This is where it makes no sense. According to this Joe guy, he’s fat because of an autoimmune condition. But this other guy Phil, is fat because of cheeseburgers and probably being too sedentary as a truck driver. That’s probably true. If I sat down all day and ate a lot of crap, I’d think I could get quite large. But where does Phil’s autoimmune disorder play into it? Is he like double fat? Fat once for the sedentary and crap food, and then double fat for the autoimmune disorder? Maybe he’s triple fat, and also large because of genetics? Either way, I don’t see how Phil and Joe have similar stories, unless the cheeseburger crack was just snark, and the guy is simply large due to a medical complication. Is Phil also going to lose a ton of weight, we’d guess that would be a goal, because the summary makes a specific point to mention his weight and that he is classified as morbidly obese.

    I don’t know if the documentary makes any more sense than this, but the official summary certainly seems to make very little.

    What’s the take away? That I can heal myself? That being fat and sick are correlated? That drinking only juice makes you lose weight and get less sick? In terms of healing oneself, it can be true, but often it’s not, but I guess it’s nice that it worked out for him during the span of the documentary.

    • dufmanno permalink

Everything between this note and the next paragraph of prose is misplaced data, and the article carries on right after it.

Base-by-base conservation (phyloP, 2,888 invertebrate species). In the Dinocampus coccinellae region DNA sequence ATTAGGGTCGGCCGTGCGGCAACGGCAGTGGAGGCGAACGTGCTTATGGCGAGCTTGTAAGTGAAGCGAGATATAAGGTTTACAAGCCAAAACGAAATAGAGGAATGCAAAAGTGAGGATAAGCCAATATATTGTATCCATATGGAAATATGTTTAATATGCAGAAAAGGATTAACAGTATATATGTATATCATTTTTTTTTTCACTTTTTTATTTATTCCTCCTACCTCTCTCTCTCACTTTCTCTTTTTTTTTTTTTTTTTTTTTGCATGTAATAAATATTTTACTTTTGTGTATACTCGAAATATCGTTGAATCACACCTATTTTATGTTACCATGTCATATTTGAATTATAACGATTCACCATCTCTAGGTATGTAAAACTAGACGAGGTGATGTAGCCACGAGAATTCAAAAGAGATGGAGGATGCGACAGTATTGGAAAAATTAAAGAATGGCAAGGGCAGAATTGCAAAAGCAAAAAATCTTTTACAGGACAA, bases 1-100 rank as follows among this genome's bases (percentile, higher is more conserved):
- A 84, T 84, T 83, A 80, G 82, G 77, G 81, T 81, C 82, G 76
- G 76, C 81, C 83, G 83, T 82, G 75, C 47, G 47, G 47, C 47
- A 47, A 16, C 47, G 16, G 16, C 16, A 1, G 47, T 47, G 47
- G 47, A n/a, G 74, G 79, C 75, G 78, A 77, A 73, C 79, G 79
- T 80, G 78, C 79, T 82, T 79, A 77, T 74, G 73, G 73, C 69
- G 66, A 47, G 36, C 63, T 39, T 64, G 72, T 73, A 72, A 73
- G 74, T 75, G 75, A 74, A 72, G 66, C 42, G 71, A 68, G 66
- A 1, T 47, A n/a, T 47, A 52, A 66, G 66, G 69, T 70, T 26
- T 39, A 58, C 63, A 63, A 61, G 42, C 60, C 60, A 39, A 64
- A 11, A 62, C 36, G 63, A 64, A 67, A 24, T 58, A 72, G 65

December 1, 2011 7:39 pm

      I thought the part about meeting Phil at the truck stop was mildly comedic. Still, both likable guys….

    • Lee permalink
      December 3, 2011 8:53 am

      If you’d actually bothered to watch the movie before you criticised it, you would see that these issues are addressed. It is explained clearly in the film that both Joe and Phil developed their autoimmune disorders as a result of their poor eating habits, which habits had already made them fat before the weight-gain-promoting effects of the steroids they took to control the symptoms of the autoimmune disorder made their weight problems worse.

      • Mulberry permalink
        December 3, 2011 10:58 am

        Lee, since you saw the film, can you tell me what is this auto-immune disorder that’s actually caused by eating a lot? I’ve known of a couple that can be exacerbated by bad eating habits, but caused by – that’s a new one on me.